Understanding Wage Garnishments: A Guide for Business Owners
As a business owner, especially one trying to manage payroll in-house, you're likely to encounter various finance and payroll-related processes along the way. One of these processes might be wage garnishments, or court-ordered deductions from an employee's wages, typically to satisfy a debt or legal obligation.
Not familiar with garnishments and how they work? Here is a quick break down.
What Is a Garnishment?
A garnishment is a legal process that allows a creditor to collect a debt by taking a portion of an employee's wages directly from their paycheck. This process is typically initiated through a court order or a government agency, such as the Internal Revenue Service (IRS) or state tax authorities. Garnishments can be used to collect various types of debts, including child support, alimony, unpaid taxes, student loans, and consumer debts.
Types of Garnishments
Wage Garnishments: These are the most common type of garnishments and are used to collect various debts, as mentioned earlier. The amount that can be garnished depends on federal and state laws, which may limit the percentage of disposable income that can be taken.
Child Support and Alimony Garnishments: These are used to ensure that parents meet their financial obligations towards their children or former spouses. Child support and alimony garnishments are typically prioritized by courts.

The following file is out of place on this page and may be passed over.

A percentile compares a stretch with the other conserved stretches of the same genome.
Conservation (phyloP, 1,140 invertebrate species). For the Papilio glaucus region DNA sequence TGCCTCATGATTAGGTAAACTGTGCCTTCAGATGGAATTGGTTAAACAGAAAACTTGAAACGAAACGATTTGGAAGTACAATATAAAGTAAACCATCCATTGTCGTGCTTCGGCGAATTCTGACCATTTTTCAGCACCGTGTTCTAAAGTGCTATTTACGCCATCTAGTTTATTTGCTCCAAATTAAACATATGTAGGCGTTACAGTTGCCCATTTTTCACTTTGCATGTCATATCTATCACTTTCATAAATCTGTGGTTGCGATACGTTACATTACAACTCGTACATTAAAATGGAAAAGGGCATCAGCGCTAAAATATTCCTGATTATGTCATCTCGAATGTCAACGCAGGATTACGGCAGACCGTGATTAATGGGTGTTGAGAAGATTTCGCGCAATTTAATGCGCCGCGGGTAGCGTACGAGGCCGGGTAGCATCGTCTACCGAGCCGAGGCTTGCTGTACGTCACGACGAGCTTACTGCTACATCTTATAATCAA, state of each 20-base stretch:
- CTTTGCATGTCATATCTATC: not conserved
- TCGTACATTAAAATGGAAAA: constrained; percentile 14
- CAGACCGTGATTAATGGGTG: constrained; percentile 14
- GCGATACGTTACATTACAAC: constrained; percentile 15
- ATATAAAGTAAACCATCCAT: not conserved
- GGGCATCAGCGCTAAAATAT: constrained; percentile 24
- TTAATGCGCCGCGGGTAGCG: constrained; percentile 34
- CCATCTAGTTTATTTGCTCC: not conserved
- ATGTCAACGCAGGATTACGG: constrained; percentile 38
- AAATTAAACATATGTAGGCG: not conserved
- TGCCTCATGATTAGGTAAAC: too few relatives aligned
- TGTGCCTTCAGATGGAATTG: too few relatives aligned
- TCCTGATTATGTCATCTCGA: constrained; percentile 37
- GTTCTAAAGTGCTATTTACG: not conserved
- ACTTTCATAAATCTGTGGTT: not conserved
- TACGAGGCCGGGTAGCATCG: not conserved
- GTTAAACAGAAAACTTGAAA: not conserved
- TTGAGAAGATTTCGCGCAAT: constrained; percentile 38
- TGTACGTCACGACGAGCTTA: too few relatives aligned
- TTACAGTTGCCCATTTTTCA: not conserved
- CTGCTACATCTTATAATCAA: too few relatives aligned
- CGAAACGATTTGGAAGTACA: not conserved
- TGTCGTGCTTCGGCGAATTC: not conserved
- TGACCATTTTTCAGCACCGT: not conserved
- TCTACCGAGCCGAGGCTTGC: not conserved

Tax Levies: The IRS or state tax authorities can issue wage garnishments to collect unpaid taxes. The amount withheld is determined by the taxpayer's income and the tax debt.
Creditor Garnishments: If an individual owes money to a creditor and fails to pay, the creditor can seek a court order for wage garnishment to recover the debt.
How Garnishments Impact Businesses
As a business owner, you play a crucial role in the garnishment process. Here's what you need to know:
Legal Obligation: When you receive a court order or notice of garnishment, you are legally obligated to comply with it. Failing to do so can result in penalties and legal consequences.
Employee Notification: Once you receive a garnishment order, you must notify the affected employee(s) promptly. They have the right to know that a portion of their wages will be deducted to satisfy a debt or legal obligation.
Withholding and Remittance: It's your responsibility to withhold the specified amount from the employee's paycheck and remit it to the appropriate authority or creditor as directed by the garnishment order.
Employee Protections: Federal and state laws provide certain protections for employees facing garnishments, such as limits on the amount that can be garnished and the prohibition of retaliatory actions against employees.
Record-Keeping: Maintain accurate records of garnishments, including copies of the garnishment orders, payment receipts, and the amounts withheld from employee wages.
Conclusion Garnishments can be complex and pose legal and financial responsibilities for business owners. Understanding the types of garnishments, complying with legal obligations, and treating employees with fairness and respect throughout the process are essential aspects of managing garnishments effectively.
If your business needs help navigating garnishments, along with other human resources and compliance-related challenges, it's advisable to consult with a professional. SynchronyHR's human resources experts are here to help! Reach out today to schedule a free consultation.
* This article is for informational purposes only, and is not intended as legal advice or guidance. For further information, please consult a legal professional.